1. Andy Morgan

      A single set of deadlifts may well work fine for a very well supervised beginner (like in the kind of gyms Rippetoe is hoping people will attend). However in reality people simply need more practice.

      1. matt

        Thanks for the reply Andy. I guess at this stage I’m less concerned with practice and more worried with over-taxing myself, especially my low back. Besides, in Rippetoe’s setup you do about 5 warmup sets, three of them at five reps, so I think you still get practice in.

        Also, I see that Berkham in his Reverse Pyramid Revisited article wrote about doing just two worksets with deadlifts, so I think I might try that as a happy medium and see how I go.

        1. Andy Morgan

          Martin’s two warmup set recommendation is based on people following his split routine RPT model, which isn’t targeted at the beginner. Don’t mix things. – This is especially important at the early stage of things.
          Always concern yourself with practice. See every set as practice. I still see every set as practice. The effort and change comes as a result of focus on good form.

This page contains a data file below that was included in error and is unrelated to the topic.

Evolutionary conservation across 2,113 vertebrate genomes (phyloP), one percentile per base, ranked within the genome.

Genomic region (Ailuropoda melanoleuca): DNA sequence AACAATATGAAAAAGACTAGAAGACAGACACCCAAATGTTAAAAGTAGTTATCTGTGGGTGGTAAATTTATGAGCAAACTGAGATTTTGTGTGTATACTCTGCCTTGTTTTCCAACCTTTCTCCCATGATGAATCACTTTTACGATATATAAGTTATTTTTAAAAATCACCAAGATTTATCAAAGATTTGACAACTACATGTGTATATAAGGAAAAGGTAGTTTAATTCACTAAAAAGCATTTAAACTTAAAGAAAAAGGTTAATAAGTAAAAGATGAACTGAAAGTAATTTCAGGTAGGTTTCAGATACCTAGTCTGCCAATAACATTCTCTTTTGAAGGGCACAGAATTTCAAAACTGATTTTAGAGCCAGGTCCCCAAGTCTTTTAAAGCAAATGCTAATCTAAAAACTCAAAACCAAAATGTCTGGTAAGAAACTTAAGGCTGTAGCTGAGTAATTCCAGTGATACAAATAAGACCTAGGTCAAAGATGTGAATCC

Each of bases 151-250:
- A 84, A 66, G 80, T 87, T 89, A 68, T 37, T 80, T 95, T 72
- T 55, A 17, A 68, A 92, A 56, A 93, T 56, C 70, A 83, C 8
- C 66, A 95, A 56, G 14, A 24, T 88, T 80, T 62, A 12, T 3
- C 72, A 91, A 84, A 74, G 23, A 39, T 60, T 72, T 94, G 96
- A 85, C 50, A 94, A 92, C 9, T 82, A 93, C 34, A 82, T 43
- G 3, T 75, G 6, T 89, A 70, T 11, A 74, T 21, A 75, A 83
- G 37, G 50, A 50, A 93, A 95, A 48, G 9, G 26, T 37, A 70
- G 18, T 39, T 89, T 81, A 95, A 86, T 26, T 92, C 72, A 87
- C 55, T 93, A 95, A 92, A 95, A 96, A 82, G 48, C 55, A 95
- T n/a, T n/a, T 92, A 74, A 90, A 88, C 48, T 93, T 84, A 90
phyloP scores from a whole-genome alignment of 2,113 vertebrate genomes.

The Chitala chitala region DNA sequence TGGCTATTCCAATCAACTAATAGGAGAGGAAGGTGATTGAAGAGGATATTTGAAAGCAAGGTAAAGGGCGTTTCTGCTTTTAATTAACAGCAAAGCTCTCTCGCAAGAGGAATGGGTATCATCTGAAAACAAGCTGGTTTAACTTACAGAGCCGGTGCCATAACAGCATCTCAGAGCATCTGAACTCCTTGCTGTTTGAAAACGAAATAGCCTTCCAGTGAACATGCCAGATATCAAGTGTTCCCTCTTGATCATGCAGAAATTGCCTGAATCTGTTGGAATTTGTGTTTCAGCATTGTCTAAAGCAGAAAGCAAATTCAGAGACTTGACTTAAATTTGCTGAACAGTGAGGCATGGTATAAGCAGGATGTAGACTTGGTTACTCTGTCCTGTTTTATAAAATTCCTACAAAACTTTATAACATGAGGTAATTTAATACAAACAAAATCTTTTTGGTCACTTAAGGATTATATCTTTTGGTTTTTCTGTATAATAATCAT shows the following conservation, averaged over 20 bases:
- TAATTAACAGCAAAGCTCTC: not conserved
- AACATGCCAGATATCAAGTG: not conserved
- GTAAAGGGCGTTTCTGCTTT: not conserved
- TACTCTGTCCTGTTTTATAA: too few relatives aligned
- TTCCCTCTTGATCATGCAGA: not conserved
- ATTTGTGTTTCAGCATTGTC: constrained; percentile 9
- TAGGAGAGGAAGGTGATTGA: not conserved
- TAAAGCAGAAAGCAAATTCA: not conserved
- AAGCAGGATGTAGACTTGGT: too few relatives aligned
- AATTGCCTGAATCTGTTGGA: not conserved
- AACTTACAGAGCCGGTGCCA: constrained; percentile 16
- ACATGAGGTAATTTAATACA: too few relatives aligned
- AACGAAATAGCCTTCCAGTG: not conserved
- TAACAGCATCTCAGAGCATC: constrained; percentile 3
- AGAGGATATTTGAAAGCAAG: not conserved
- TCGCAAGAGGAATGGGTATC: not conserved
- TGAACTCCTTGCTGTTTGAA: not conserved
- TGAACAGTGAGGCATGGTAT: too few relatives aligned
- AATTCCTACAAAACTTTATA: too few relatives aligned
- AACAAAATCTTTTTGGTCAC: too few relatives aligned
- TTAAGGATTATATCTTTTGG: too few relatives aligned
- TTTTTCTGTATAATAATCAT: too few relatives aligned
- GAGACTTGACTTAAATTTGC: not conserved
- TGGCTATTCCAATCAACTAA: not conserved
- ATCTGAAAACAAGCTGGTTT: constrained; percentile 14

49. Matt Powers

    Hi Andy, I’m a few months into eating and lifting along the lines that you recommend for a beginner body recomp. My workout is a modification of your Big 3 – basically I alternate Bench with Overhead Press, and alternate DLs with Weighted Chins.

    I love the workouts, and I’m progressing nicely with all my lifts (though pressing is a struggle). My question is about sometimes feeling worn down – both mentally and physically – the day after a workout. It’s not every time, but sometimes I’m just really lacking in energy the day after lifting. I’m fine the following day, my next lifting day. It’s not about soreness; it’s about lacking the energy to do much.

    Any ideas as to what might be going on these days? Any experience with this? I’m wondering if these “low” days are occurring when I don’t get enough carbs following workouts. That’s my best guess. Any thoughts?

    1. Andy Morgan